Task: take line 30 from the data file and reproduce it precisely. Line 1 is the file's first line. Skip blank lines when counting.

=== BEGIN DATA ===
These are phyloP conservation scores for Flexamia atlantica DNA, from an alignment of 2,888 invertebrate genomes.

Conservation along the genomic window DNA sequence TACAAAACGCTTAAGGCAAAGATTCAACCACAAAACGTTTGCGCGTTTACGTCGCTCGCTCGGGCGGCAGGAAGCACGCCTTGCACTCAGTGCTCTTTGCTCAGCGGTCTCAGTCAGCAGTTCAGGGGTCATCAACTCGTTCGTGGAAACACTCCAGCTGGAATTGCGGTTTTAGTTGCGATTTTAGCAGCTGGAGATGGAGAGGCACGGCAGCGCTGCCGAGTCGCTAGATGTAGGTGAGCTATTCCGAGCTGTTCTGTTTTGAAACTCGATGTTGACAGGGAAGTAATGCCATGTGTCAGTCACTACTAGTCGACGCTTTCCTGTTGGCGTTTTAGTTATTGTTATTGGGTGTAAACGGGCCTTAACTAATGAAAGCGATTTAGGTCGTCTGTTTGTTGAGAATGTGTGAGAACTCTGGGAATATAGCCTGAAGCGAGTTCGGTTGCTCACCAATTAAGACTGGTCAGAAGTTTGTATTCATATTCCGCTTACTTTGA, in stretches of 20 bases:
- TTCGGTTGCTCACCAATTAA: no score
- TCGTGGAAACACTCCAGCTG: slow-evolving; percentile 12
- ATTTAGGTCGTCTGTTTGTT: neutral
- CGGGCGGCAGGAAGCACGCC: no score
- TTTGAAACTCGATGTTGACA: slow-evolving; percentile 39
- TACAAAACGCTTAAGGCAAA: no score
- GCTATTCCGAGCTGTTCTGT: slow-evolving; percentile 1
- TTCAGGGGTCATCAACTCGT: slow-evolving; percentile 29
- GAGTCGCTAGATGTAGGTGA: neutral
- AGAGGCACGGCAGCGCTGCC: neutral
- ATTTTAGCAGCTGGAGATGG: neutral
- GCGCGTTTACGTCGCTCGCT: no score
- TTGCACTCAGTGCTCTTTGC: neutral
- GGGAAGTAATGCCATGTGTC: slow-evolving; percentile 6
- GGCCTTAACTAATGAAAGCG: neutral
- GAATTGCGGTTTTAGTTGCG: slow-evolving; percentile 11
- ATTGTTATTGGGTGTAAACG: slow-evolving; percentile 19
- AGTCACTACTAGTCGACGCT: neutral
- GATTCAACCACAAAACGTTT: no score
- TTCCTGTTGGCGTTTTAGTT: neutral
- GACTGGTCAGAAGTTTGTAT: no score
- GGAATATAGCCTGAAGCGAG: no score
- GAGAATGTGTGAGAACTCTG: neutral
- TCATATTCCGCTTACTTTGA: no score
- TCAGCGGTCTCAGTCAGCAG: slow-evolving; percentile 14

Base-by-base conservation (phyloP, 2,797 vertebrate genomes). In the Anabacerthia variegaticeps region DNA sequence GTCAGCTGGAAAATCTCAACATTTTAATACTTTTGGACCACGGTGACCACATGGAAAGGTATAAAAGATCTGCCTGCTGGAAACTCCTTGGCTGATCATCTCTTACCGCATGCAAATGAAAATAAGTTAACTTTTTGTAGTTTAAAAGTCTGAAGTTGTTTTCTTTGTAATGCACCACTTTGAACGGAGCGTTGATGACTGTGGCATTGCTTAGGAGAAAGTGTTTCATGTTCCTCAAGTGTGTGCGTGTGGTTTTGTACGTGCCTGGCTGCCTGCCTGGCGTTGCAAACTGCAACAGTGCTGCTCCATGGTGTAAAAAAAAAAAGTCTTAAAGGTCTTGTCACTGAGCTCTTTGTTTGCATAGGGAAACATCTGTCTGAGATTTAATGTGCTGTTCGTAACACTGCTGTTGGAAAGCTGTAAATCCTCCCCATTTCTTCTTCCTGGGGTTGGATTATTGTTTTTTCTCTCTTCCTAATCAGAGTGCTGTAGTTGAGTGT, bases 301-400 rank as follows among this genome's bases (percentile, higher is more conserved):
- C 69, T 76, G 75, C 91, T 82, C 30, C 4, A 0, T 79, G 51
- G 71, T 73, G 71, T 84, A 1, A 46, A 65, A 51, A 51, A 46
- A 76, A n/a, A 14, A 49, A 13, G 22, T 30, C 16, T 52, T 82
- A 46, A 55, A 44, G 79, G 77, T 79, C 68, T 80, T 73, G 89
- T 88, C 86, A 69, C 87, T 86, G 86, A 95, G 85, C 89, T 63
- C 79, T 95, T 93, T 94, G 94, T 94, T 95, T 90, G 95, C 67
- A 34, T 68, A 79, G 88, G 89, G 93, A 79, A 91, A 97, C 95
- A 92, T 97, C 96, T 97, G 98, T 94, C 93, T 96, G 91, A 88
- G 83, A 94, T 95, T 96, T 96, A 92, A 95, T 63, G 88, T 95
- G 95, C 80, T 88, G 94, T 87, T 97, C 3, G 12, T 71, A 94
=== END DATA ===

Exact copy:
- G 71, T 73, G 71, T 84, A 1, A 46, A 65, A 51, A 51, A 46